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Can Fuchsia Dunlop do it again?

Land of Plenty and Revolutionary Chinese Cookbook got us used to a certain level of well-glossed, well-described, more-authentic-than-average style of regional Chinese cookbook.

Every Grain of Rice isn’t a regional cookbook.  It’s an 200+-recipe overview of everyday Chinese cooking, bidding for a place on the weeknight rotation.  Does it succeed?

Click here to read today’s review of Every Grain of Rice  in the Boston Globe.  (Hit the paywall?  Use this PDF link.)


Your first glance at the cover of this book is likely to give you one of two mistaken impressions:  1) it is a beginner cookbook for the starting-from-zero kitchen initiate, or 2) it’s everything you’ll ever need to know about egg cookery.

Neither is true.  It’s a very stylish, freewheeling, erratic book from a British bakery in Paris (the bakery book is its own whole genre these days), and it will fit neither your preconceptions about British food nor your preconceptions about Parisian food.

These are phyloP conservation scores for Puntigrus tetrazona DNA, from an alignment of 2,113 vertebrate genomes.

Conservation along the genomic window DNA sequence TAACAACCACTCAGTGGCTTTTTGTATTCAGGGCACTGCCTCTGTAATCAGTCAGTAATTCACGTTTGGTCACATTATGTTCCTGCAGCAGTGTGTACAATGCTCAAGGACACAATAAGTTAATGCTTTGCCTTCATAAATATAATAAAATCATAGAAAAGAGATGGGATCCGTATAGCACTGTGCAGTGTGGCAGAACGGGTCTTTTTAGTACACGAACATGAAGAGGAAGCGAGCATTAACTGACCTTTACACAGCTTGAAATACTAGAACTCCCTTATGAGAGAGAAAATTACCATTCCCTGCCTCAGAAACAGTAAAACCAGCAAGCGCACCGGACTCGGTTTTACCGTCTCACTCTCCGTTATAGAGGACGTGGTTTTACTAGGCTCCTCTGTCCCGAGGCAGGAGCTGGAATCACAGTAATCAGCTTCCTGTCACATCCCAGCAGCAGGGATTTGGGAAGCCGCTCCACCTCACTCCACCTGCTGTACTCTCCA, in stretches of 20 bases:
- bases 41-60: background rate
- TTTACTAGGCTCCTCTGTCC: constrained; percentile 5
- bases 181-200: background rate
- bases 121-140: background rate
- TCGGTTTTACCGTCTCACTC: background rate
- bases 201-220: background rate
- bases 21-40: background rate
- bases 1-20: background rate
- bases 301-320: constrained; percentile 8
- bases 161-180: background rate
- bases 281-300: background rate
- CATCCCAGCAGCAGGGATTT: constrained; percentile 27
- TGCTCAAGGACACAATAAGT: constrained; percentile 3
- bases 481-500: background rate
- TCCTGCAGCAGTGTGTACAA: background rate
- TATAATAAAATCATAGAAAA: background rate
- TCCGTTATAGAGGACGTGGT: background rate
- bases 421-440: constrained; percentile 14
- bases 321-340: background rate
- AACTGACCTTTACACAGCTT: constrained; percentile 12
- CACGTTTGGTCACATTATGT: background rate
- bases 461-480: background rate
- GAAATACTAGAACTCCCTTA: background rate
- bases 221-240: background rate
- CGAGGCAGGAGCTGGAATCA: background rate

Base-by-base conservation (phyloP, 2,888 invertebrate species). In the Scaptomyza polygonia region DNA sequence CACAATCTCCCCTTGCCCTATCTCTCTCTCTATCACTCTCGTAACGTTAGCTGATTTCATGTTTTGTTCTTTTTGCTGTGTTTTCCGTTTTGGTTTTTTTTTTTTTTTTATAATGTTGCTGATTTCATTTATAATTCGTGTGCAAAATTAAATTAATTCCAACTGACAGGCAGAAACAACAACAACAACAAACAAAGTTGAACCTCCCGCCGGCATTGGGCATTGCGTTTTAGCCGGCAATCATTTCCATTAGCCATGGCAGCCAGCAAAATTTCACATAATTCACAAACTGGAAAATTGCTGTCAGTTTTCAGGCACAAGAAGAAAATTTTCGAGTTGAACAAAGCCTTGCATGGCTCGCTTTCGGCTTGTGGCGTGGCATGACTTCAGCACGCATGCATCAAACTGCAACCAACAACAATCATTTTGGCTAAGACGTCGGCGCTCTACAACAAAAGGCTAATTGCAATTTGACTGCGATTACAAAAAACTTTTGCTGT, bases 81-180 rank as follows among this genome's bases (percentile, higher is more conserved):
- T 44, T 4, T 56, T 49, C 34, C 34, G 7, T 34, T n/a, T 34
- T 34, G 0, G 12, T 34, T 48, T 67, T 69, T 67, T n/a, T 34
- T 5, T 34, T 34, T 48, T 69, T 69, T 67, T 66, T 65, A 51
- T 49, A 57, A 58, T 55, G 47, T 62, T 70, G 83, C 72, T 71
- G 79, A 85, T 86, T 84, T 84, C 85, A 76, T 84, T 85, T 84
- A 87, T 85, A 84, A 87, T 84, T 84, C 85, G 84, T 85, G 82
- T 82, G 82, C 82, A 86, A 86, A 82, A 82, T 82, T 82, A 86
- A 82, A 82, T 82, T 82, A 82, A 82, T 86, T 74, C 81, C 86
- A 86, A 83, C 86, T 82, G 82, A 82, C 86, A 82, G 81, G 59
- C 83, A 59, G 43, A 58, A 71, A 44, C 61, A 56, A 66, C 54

Click here to read today’s review of How to Boil an Egg  in the Boston Globe.  (Hit the paywall?  Use this PDF link.)

Maybe every year or so, a book that’s genuinely good for beginners pops up.  I’m always on the lookout for them, remembering my own inglorious initiation as a cook with my roommate’s copy of 365 Ways to Cook Pasta.  (Things got better once I discovered The Silver Palate Cookbook.)

Anyways, the best I could come up with last year, if memory serves, was a really good baking book, The Fearless Baker (here’s the review).

But along comes Keys to the Kitchen, and it’s really quite good.  I’m not really sure that people will sit and read through the equipment section to make sure they have the right combination of pots and pans, although I certainly would have.  But the recipes are flavorful, well-constructed, reliable, and make none of the compromises many “easy” recipes make in the interests of a shorter ingredient list or not scaring people.  Don’t be nervous if the recipe looks a little long, folks! It’s just good explanation, and you’ll be glad it was there when you sit down to your perfectly executed dinner.